The shift in focus from Frank to Claire Underwood finds House of Cards somewhat reinvigorated through its first five new episodes. It's a change that comes far too late for the show to escape many of its worst narrative instincts, or a surplus of flat recurring characters, but for the first time in years House of Cards has something new and frequently interesting to say.
    • 68 Metascore
    • 50 Dan Fienberg
    I admire that it's more driven by intellect than passion, while lamenting its lack of clear and smooth construction.
    • 64 Metascore
    • 50 Dan Fienberg
    The series tries, with limited success, to be both a star vehicle for Fillion and also an ensemble. It doesn't pay off in the pilot, creating too many characters and too many plotlines for a rhythm to ever get properly established.
    • tbd Metascore
    • 50 Dan Fienberg
    An OK showcase for the throwback aesthetic Baldwin aspires to, a questionable showcase for his gifts as an interviewer and a reminder that when Baldwin dabbles, he still dabbles with full commitment.
    • 55 Metascore
    • 50 Dan Fienberg
    Figuring out how to make Mel, Maggie and Macy more fully inhabited characters and tapping better into their witchy powers and their big, mythology-driven mission is the next step that made me wish I'd been able to watch a couple more episodes. It's rare to see a show of this type that puts so much effort into nailing down the subtext only to leave the text and its execution so frequently limp.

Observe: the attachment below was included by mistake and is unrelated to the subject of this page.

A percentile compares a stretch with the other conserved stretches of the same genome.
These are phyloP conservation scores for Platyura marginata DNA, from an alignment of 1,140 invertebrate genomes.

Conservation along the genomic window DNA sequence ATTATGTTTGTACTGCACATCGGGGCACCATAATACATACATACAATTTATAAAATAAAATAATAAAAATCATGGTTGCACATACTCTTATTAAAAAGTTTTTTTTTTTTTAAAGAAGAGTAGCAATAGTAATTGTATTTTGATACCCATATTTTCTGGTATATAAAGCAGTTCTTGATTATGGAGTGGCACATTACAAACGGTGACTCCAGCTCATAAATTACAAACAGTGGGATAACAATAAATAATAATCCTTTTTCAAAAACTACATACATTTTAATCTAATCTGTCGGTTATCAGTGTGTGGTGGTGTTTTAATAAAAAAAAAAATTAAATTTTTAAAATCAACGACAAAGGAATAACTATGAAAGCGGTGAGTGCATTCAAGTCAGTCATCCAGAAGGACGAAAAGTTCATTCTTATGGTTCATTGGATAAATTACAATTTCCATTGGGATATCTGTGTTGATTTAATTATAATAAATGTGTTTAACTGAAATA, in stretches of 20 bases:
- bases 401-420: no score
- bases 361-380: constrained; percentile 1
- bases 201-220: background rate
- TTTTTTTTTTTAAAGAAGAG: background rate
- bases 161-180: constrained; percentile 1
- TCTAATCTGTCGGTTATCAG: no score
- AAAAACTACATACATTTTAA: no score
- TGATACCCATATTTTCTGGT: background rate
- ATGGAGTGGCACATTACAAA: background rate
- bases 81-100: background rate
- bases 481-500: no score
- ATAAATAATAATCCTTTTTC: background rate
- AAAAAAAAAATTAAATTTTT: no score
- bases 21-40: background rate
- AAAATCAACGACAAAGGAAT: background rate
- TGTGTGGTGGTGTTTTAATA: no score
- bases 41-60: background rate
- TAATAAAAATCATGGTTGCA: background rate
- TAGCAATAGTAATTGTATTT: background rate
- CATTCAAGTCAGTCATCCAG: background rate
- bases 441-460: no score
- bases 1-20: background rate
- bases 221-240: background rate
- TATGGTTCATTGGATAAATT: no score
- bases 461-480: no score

• 75 Metascore
    • 80 Dan Fienberg
    The Conners is a TV show capable of standing on its own two feet.
    • 55 Metascore
    • 40 Dan Fienberg
    Titans is a try-too-hard stab at occupying a middle ground between grumpy, but still family friendly, DC offerings like The CW's Arrow and the definitely-not-for-kids Marvel shows on Netflix. ... What it doesn't mean, at least through the three episodes sent to critics, is any sort of extra creative depth or narrative exploration.
    • 63 Metascore
    • 70 Dan Fienberg
    It's got some good, likable performances and a truly promising lead in Daniel Ezra, and that's enough for a conditional recommendation, though through three episodes I'm not sure All American is settling into its own identity with any real authority.
    • 79 Metascore
    • 80 Dan Fienberg
    The Haunting of Hill House, adapted very loosely by Mike Flanagan from the iconic Shirley Jackson novel, is often scary as hell and possessed of enough character-centric nuance to carry viewers through to the end--even if some of the visceral frights peter out well before the conclusion.